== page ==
Abernethy is a historic settlement. Known to have been occupied since Pictish times, it was made a burgh of barony in 1459. By the early 19th century it was a weaving and salmon-fishing centre. On late 18th century and early 19th century maps (such as those by Stobie, Thomson and Knox) the village of Abernethy is shown as a main street with a church to the north. The early 19th century maps also show the triangular cross from which School Wynd (previously Steeple Wynd) extends. Many of the buildings at the centre of this village date to the late 18th and early 19th centuries.
In the late 20th century the former stable and byre was converted to the museum of Abernethy. As well as the addition of some new openings and a new stair tower at the rear, the windows and doors and the dressings have all been replaced.
While there have been some alterations, Mornington cottage and former stable and byre are a good survival of simple traditional buildings which group well with others.
Architectural or Historic Interest
The interior of the cottage has been comprehensively altered and no traditional fixtures and fittings were seen at the visit (2016).
The former stable retains some traditional features, such as the internal stone walls and an area of cobbled floor. There is also a fireplace in the north gable of Mornington cottage at attic level, and this indicates that this part of the building was likely to have been the accommodation for a coachman, as it is above the cart arch opening. The survival of these features indicate the former use of the building and are of some interest.
With the exception of the stairtower, the footprint of the building is largely unchanged from that shown on the 2nd Edition Ordnance Survey. Some internal walls have been retained in the museum, however later partitions and a new attic floor has been added and the plan form is not considered to be typical for a building of this date and type.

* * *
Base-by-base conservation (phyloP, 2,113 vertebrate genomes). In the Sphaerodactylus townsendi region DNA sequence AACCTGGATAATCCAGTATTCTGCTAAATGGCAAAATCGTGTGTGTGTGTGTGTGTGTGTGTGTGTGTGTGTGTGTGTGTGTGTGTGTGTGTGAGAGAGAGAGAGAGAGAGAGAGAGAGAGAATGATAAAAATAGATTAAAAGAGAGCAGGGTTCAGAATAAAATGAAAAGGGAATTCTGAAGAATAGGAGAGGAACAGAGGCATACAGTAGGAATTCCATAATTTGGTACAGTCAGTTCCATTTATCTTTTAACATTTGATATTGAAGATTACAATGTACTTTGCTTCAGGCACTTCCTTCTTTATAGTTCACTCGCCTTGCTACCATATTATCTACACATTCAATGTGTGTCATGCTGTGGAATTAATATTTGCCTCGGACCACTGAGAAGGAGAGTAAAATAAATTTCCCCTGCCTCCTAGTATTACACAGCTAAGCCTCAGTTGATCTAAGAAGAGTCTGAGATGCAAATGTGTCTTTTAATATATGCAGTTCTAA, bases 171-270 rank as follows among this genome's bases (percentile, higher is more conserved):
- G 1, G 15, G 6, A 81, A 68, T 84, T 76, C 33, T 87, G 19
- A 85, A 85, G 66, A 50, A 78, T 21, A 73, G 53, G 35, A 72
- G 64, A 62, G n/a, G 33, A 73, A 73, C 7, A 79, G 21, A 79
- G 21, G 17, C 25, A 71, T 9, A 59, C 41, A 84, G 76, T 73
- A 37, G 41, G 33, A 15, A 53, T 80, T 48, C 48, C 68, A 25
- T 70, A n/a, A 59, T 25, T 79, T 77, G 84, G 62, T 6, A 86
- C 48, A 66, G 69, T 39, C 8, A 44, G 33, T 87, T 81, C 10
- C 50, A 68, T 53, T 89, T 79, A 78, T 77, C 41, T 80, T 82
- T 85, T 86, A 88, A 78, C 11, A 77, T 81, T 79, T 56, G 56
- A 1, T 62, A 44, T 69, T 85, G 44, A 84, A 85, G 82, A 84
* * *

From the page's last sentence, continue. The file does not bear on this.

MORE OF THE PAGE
Technological excellence or innovation, material or design quality
The street elevation of the cottage retains its classical proportions and an intact roofline including both of its end chimney stacks. The windows have been replaced but those to the street elevation follow a traditional glazing pattern. The decorative skew ends and the inscribed lintel are of particular interest.
The former stable has had a greater degree of exterior alterations and new fabric. However the former function of the building continues to be seen in the small attic windows and the arched opening for carts.
Mornington cottage and former stable are located close to the centre of this rural burgh. Mornington House (which is not listed) survives to the northwest and can be seen from the rear of these buildings, continuing to show the historical relationship between them.
In the late 20th century some houses have been constructed on School Wynd but overall the setting of Mornington cottage and stables remains largely as that shown on the 2nd Edition Ordnance Survey Map (surveyed 1898).
The building is located in a conservation area.
There are no known regional variations.
Close Historical Associations
There are no known associations with a person or event of national importance at present (2017).
Statutory address and listed building record updated in 2017. Previously listed as 'School Wynd, Mornington Cottage and Museum Of Abernethy'.